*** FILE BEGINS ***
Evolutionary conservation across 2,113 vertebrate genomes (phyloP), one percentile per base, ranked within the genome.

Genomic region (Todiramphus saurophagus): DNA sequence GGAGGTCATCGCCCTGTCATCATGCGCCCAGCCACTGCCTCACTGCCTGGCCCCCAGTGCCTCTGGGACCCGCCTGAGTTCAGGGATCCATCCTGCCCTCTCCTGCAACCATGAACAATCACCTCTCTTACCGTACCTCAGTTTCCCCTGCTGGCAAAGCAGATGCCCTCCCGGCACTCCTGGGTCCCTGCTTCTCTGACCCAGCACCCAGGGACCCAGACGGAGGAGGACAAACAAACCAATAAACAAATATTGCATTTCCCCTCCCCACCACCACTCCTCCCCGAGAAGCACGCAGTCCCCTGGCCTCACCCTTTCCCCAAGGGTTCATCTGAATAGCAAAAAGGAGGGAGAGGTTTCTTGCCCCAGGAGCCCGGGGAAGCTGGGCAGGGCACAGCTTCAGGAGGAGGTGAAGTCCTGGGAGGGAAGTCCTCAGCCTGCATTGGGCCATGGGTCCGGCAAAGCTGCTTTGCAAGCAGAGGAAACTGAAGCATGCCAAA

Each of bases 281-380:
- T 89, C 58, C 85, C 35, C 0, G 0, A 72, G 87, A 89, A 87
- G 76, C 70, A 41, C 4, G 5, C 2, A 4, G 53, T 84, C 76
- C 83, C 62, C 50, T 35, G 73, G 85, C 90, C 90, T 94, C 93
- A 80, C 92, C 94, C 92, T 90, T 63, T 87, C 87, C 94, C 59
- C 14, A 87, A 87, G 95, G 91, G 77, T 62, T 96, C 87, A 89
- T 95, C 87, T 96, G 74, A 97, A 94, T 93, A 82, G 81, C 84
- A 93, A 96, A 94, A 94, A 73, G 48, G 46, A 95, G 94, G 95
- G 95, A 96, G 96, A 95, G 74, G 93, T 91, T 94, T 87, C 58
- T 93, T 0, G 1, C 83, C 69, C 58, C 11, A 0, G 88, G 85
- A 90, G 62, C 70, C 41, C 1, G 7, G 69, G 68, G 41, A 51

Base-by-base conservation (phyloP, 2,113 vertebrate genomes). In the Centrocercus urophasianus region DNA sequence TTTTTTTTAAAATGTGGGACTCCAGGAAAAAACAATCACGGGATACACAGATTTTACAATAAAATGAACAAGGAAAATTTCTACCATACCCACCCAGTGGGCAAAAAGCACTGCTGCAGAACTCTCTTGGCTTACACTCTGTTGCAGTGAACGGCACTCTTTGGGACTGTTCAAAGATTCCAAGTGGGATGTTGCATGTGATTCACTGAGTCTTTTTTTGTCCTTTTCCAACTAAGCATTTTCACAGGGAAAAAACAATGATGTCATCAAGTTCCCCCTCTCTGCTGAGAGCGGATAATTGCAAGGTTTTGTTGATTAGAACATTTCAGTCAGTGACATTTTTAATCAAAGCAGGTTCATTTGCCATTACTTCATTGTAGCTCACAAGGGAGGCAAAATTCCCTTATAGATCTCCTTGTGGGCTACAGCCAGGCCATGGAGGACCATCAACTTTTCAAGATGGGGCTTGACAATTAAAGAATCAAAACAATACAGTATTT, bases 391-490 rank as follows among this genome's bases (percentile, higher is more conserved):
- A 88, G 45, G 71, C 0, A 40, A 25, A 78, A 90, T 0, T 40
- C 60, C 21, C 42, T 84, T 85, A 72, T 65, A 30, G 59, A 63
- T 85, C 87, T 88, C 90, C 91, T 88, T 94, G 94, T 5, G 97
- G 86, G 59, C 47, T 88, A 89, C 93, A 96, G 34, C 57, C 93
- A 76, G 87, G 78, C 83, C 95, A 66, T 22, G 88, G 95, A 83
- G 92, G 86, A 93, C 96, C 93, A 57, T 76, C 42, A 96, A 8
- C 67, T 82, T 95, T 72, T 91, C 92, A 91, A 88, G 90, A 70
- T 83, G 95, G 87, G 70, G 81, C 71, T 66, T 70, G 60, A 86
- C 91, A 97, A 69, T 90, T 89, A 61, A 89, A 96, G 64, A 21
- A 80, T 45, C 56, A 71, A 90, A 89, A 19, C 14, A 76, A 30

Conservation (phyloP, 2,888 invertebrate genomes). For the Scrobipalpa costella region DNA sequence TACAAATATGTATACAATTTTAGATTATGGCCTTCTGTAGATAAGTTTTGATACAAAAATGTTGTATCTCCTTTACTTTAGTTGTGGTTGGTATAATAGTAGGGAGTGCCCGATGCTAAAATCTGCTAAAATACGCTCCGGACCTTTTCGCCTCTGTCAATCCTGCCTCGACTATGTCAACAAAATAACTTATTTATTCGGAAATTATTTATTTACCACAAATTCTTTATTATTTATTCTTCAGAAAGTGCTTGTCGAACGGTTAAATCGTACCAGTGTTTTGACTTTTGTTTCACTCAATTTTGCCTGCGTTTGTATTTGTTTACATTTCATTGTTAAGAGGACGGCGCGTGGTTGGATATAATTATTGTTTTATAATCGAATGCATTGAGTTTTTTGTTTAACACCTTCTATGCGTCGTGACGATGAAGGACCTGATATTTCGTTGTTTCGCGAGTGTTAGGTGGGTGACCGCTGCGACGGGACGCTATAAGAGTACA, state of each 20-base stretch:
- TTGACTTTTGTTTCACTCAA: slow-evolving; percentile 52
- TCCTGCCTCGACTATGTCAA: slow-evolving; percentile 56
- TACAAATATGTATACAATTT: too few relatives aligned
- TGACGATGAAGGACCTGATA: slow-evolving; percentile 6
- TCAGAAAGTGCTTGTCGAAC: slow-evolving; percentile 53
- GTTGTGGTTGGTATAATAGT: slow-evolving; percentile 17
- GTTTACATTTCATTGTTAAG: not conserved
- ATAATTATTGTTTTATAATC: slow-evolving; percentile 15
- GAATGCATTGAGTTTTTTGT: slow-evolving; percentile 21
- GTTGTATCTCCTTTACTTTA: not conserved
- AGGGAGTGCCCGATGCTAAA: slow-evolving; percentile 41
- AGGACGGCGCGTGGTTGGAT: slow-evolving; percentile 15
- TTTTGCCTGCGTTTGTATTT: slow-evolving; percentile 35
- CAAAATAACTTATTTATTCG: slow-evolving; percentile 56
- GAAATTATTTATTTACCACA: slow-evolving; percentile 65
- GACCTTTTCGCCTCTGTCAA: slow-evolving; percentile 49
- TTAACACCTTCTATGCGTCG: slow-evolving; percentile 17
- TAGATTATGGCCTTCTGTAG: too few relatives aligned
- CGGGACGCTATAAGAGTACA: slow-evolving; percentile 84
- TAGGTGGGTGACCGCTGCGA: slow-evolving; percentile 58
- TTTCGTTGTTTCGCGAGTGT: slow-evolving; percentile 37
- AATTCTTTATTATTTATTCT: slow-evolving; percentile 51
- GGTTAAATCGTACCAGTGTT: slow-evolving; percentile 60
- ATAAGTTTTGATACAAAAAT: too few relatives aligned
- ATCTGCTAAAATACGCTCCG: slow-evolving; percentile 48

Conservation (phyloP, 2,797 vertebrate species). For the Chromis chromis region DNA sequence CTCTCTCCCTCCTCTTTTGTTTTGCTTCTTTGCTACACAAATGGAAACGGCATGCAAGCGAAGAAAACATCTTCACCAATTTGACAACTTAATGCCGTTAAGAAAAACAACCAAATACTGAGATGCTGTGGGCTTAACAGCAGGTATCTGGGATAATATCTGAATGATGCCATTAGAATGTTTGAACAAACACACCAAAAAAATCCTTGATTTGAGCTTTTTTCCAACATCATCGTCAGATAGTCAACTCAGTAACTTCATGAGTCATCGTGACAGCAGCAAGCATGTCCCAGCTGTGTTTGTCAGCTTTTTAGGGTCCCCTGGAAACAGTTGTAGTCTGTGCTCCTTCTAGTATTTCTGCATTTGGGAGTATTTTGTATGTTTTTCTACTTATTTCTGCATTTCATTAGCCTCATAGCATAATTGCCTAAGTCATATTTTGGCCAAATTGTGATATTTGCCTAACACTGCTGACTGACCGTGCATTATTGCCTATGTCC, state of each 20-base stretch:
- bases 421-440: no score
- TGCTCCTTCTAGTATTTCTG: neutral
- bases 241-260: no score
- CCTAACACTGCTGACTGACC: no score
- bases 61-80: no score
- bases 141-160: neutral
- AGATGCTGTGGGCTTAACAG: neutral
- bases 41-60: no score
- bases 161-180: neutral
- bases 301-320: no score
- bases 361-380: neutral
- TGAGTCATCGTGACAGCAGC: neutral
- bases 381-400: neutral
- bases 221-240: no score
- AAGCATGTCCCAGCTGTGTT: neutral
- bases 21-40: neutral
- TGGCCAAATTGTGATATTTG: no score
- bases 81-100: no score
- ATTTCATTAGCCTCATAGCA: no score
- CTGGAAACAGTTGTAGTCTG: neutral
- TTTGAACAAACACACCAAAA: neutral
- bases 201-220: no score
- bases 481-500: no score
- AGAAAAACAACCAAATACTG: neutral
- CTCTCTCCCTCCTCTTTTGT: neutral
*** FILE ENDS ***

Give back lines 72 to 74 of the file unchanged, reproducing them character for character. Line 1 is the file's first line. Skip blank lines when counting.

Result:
- TTTGAACAAACACACCAAAA: neutral
- bases 201-220: no score
- bases 481-500: no score